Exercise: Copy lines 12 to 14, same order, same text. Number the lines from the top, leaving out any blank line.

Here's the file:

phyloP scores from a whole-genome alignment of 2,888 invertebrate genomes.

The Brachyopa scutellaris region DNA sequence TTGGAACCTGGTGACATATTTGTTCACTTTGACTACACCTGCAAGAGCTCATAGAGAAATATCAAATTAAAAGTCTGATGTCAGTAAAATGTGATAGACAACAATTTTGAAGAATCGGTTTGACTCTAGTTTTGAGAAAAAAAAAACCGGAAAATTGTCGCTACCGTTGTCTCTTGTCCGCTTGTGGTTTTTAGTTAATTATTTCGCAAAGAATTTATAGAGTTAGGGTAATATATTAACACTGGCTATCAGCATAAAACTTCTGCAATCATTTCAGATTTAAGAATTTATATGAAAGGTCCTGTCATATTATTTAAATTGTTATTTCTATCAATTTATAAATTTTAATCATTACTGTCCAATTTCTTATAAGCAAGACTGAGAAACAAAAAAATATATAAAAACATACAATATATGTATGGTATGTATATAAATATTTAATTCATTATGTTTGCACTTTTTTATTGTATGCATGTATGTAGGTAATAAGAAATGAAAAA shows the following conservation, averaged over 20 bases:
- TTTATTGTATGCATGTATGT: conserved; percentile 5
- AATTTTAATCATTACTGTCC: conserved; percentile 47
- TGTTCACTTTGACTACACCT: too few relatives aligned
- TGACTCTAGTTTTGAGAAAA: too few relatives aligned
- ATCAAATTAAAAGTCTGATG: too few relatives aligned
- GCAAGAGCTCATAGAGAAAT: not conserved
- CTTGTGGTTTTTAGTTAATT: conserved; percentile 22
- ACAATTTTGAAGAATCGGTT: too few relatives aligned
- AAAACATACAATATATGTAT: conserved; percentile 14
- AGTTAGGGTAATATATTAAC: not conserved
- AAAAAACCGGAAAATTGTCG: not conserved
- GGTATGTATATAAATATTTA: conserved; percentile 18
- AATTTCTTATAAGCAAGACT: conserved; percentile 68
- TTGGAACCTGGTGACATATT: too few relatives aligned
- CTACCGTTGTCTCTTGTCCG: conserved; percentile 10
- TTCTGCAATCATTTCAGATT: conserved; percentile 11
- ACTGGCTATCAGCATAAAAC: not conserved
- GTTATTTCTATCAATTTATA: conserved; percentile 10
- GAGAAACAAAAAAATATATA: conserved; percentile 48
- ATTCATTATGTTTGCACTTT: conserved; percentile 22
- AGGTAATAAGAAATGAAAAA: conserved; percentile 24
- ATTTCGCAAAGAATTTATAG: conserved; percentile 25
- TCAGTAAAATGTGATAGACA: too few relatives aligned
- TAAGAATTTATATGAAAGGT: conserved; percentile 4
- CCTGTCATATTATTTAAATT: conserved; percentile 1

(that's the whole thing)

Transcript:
- AGTTAGGGTAATATATTAAC: not conserved
- AAAAAACCGGAAAATTGTCG: not conserved
- GGTATGTATATAAATATTTA: conserved; percentile 18